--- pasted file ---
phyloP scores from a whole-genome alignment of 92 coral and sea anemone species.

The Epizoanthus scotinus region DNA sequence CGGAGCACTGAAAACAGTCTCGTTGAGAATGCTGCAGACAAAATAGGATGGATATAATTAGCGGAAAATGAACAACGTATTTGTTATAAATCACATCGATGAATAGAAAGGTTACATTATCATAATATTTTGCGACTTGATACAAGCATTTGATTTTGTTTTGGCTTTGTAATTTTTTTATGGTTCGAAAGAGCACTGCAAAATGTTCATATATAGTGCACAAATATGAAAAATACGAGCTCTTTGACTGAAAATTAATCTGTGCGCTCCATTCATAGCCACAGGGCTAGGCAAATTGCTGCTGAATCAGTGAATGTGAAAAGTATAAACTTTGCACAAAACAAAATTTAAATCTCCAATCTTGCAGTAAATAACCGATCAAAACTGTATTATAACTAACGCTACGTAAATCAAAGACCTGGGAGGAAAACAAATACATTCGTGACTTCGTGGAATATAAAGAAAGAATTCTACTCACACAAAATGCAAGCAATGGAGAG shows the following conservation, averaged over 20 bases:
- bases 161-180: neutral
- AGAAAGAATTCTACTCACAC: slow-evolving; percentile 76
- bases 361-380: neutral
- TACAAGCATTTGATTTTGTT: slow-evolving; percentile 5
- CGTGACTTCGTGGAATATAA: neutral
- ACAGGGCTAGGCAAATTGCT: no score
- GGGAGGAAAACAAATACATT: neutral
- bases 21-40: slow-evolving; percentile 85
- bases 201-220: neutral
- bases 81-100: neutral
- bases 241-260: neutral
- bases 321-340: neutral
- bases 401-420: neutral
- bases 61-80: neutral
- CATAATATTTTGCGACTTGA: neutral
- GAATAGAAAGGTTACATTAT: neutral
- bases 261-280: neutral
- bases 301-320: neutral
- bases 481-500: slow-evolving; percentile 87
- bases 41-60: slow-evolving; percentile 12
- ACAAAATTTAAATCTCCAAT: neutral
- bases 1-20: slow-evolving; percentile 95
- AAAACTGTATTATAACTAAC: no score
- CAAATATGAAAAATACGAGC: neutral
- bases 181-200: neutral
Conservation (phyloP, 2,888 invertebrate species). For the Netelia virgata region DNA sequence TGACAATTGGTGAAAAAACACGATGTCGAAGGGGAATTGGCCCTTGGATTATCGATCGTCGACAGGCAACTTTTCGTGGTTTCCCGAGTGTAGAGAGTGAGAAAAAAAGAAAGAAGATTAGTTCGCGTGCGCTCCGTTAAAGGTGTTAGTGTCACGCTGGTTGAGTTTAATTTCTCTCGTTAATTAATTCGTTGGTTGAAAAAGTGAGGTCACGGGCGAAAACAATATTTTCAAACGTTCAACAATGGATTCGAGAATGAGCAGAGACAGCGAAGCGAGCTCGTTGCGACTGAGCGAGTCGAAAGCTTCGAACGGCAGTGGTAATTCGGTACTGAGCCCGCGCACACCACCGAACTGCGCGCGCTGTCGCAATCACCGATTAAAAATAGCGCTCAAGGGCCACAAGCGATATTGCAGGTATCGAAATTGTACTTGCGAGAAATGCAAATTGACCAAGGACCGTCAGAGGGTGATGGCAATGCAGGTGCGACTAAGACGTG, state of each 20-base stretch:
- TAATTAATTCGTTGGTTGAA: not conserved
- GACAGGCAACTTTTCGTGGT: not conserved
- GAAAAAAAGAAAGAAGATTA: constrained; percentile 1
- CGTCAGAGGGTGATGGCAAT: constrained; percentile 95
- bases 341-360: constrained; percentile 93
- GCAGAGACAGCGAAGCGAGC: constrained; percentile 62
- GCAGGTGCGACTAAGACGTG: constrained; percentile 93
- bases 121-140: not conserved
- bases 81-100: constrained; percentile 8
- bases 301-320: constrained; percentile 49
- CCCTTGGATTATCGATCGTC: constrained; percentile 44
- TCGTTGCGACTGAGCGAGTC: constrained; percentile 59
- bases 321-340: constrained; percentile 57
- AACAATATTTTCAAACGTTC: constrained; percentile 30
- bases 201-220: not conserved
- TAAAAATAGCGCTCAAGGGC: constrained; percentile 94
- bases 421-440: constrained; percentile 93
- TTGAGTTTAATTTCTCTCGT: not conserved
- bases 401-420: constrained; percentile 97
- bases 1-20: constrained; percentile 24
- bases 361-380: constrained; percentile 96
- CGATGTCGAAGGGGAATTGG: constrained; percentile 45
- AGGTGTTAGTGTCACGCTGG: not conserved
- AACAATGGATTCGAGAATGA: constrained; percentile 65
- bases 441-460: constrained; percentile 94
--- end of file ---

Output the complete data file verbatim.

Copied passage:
phyloP scores from a whole-genome alignment of 92 coral and sea anemone species.

The Epizoanthus scotinus region DNA sequence CGGAGCACTGAAAACAGTCTCGTTGAGAATGCTGCAGACAAAATAGGATGGATATAATTAGCGGAAAATGAACAACGTATTTGTTATAAATCACATCGATGAATAGAAAGGTTACATTATCATAATATTTTGCGACTTGATACAAGCATTTGATTTTGTTTTGGCTTTGTAATTTTTTTATGGTTCGAAAGAGCACTGCAAAATGTTCATATATAGTGCACAAATATGAAAAATACGAGCTCTTTGACTGAAAATTAATCTGTGCGCTCCATTCATAGCCACAGGGCTAGGCAAATTGCTGCTGAATCAGTGAATGTGAAAAGTATAAACTTTGCACAAAACAAAATTTAAATCTCCAATCTTGCAGTAAATAACCGATCAAAACTGTATTATAACTAACGCTACGTAAATCAAAGACCTGGGAGGAAAACAAATACATTCGTGACTTCGTGGAATATAAAGAAAGAATTCTACTCACACAAAATGCAAGCAATGGAGAG shows the following conservation, averaged over 20 bases:
- bases 161-180: neutral
- AGAAAGAATTCTACTCACAC: slow-evolving; percentile 76
- bases 361-380: neutral
- TACAAGCATTTGATTTTGTT: slow-evolving; percentile 5
- CGTGACTTCGTGGAATATAA: neutral
- ACAGGGCTAGGCAAATTGCT: no score
- GGGAGGAAAACAAATACATT: neutral
- bases 21-40: slow-evolving; percentile 85
- bases 201-220: neutral
- bases 81-100: neutral
- bases 241-260: neutral
- bases 321-340: neutral
- bases 401-420: neutral
- bases 61-80: neutral
- CATAATATTTTGCGACTTGA: neutral
- GAATAGAAAGGTTACATTAT: neutral
- bases 261-280: neutral
- bases 301-320: neutral
- bases 481-500: slow-evolving; percentile 87
- bases 41-60: slow-evolving; percentile 12
- ACAAAATTTAAATCTCCAAT: neutral
- bases 1-20: slow-evolving; percentile 95
- AAAACTGTATTATAACTAAC: no score
- CAAATATGAAAAATACGAGC: neutral
- bases 181-200: neutral
Conservation (phyloP, 2,888 invertebrate species). For the Netelia virgata region DNA sequence TGACAATTGGTGAAAAAACACGATGTCGAAGGGGAATTGGCCCTTGGATTATCGATCGTCGACAGGCAACTTTTCGTGGTTTCCCGAGTGTAGAGAGTGAGAAAAAAAGAAAGAAGATTAGTTCGCGTGCGCTCCGTTAAAGGTGTTAGTGTCACGCTGGTTGAGTTTAATTTCTCTCGTTAATTAATTCGTTGGTTGAAAAAGTGAGGTCACGGGCGAAAACAATATTTTCAAACGTTCAACAATGGATTCGAGAATGAGCAGAGACAGCGAAGCGAGCTCGTTGCGACTGAGCGAGTCGAAAGCTTCGAACGGCAGTGGTAATTCGGTACTGAGCCCGCGCACACCACCGAACTGCGCGCGCTGTCGCAATCACCGATTAAAAATAGCGCTCAAGGGCCACAAGCGATATTGCAGGTATCGAAATTGTACTTGCGAGAAATGCAAATTGACCAAGGACCGTCAGAGGGTGATGGCAATGCAGGTGCGACTAAGACGTG, state of each 20-base stretch:
- TAATTAATTCGTTGGTTGAA: not conserved
- GACAGGCAACTTTTCGTGGT: not conserved
- GAAAAAAAGAAAGAAGATTA: constrained; percentile 1
- CGTCAGAGGGTGATGGCAAT: constrained; percentile 95
- bases 341-360: constrained; percentile 93
- GCAGAGACAGCGAAGCGAGC: constrained; percentile 62
- GCAGGTGCGACTAAGACGTG: constrained; percentile 93
- bases 121-140: not conserved
- bases 81-100: constrained; percentile 8
- bases 301-320: constrained; percentile 49
- CCCTTGGATTATCGATCGTC: constrained; percentile 44
- TCGTTGCGACTGAGCGAGTC: constrained; percentile 59
- bases 321-340: constrained; percentile 57
- AACAATATTTTCAAACGTTC: constrained; percentile 30
- bases 201-220: not conserved
- TAAAAATAGCGCTCAAGGGC: constrained; percentile 94
- bases 421-440: constrained; percentile 93
- TTGAGTTTAATTTCTCTCGT: not conserved
- bases 401-420: constrained; percentile 97
- bases 1-20: constrained; percentile 24
- bases 361-380: constrained; percentile 96
- CGATGTCGAAGGGGAATTGG: constrained; percentile 45
- AGGTGTTAGTGTCACGCTGG: not conserved
- AACAATGGATTCGAGAATGA: constrained; percentile 65
- bases 441-460: constrained; percentile 94